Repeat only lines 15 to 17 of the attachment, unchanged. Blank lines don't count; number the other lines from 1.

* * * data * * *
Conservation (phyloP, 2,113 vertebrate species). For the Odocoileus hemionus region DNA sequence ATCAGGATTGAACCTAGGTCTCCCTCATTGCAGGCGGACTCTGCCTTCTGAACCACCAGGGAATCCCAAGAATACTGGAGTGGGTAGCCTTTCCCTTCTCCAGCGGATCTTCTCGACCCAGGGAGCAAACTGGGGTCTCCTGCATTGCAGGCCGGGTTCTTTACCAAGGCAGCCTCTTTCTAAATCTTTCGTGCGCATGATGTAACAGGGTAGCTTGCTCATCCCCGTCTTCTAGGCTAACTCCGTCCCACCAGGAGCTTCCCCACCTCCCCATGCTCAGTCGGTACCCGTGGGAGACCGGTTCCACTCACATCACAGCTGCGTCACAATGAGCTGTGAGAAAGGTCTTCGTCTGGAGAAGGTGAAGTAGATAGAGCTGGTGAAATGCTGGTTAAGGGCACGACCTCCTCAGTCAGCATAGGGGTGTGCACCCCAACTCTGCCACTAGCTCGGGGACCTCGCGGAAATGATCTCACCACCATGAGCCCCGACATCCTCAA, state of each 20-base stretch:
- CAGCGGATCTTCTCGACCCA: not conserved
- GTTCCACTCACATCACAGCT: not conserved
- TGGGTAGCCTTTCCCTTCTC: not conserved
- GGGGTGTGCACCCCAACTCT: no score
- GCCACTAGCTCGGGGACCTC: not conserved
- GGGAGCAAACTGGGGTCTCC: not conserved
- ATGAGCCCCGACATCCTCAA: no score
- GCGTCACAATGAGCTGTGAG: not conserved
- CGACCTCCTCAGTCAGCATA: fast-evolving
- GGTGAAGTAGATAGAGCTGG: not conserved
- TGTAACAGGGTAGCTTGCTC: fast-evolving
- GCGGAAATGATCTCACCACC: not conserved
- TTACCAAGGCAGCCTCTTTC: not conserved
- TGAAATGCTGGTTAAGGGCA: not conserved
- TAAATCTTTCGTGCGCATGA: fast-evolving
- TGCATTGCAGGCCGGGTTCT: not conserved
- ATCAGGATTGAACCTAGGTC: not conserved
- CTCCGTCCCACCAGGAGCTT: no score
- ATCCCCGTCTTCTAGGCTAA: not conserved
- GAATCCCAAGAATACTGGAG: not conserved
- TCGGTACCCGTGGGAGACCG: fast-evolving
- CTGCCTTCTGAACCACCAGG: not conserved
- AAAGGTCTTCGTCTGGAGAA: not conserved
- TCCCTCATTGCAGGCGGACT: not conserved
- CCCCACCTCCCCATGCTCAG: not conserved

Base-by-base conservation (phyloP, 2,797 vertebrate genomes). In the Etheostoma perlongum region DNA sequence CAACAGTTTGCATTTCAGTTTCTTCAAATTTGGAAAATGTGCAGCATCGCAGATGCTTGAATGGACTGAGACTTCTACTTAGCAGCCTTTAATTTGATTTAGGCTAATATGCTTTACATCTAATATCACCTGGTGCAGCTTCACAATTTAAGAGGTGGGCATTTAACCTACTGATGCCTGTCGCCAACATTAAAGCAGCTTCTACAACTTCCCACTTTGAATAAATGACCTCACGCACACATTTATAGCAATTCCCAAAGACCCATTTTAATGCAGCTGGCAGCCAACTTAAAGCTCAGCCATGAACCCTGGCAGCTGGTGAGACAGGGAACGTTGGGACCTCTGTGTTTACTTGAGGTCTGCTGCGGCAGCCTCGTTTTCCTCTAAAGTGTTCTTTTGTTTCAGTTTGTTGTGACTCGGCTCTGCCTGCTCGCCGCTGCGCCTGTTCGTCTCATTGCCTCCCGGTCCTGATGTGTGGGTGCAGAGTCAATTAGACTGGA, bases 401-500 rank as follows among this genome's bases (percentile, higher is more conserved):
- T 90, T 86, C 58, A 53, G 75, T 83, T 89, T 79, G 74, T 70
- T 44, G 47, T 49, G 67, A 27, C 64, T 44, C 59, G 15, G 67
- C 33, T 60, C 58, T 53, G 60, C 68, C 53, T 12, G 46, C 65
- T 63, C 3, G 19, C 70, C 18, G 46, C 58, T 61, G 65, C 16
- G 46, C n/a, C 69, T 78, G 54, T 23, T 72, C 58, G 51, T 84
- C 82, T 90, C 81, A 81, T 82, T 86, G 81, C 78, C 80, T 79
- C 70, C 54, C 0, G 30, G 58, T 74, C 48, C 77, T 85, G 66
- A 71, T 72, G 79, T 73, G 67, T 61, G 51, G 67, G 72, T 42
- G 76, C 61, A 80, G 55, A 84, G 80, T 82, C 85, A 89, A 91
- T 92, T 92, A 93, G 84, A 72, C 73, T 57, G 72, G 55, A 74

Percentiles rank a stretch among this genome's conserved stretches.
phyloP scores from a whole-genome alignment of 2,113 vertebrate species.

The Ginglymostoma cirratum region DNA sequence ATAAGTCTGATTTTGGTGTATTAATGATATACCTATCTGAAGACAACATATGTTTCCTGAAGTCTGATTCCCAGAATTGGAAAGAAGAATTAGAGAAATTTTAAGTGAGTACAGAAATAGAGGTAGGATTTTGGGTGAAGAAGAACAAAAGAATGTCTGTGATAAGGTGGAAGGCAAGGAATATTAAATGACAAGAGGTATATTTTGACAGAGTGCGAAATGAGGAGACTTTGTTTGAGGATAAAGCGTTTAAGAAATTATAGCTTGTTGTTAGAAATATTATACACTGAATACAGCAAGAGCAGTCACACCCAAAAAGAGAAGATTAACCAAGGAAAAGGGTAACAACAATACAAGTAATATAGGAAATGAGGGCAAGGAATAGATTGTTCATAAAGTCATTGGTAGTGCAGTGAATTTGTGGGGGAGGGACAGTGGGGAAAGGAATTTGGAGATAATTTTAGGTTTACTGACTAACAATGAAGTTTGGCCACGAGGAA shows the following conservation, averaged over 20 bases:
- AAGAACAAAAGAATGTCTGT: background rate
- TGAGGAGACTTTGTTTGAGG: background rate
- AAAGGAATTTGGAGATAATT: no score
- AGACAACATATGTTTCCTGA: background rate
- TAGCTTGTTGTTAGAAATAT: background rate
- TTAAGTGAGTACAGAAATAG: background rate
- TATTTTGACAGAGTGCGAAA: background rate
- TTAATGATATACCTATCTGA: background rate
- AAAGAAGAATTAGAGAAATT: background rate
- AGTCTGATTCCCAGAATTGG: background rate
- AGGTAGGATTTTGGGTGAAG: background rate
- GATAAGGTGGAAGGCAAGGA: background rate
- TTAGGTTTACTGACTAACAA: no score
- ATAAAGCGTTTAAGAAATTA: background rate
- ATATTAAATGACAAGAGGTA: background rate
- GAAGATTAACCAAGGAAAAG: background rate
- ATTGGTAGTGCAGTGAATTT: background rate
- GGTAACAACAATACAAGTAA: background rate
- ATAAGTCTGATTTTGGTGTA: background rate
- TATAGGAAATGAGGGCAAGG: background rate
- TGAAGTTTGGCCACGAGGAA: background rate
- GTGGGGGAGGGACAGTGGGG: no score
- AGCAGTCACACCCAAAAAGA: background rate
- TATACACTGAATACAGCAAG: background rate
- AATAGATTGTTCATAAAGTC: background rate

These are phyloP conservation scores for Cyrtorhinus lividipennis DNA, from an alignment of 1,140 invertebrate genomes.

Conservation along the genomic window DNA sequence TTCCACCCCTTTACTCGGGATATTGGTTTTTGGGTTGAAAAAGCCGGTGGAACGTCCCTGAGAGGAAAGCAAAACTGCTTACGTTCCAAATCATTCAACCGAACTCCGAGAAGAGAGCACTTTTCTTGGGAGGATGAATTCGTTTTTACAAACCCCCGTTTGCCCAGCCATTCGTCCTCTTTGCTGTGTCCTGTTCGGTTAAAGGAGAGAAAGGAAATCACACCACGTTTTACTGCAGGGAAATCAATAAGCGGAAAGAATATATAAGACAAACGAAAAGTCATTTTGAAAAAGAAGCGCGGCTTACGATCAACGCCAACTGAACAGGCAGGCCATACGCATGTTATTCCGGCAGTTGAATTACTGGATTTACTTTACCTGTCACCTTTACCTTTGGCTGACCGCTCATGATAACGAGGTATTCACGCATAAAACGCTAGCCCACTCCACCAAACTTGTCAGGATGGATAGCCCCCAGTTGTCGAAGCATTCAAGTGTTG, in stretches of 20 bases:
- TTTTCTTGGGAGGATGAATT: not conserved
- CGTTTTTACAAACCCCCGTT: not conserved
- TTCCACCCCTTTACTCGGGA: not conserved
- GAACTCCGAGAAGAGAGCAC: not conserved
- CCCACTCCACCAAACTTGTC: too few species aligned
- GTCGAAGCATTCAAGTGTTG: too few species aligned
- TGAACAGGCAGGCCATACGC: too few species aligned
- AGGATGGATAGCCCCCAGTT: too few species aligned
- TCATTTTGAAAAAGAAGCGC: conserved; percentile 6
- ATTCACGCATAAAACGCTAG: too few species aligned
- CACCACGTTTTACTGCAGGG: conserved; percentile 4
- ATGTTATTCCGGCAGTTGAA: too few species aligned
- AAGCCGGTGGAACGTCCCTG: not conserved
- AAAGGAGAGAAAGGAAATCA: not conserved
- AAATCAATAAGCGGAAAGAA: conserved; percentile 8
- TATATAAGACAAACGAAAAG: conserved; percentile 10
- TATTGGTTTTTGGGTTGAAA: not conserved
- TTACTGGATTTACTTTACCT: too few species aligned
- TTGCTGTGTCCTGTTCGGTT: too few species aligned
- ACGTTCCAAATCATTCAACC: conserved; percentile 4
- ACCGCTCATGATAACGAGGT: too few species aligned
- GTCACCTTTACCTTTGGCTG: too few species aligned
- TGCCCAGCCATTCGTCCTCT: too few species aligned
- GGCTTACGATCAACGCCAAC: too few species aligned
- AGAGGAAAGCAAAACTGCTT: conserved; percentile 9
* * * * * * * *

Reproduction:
- TGAAATGCTGGTTAAGGGCA: not conserved
- TAAATCTTTCGTGCGCATGA: fast-evolving
- TGCATTGCAGGCCGGGTTCT: not conserved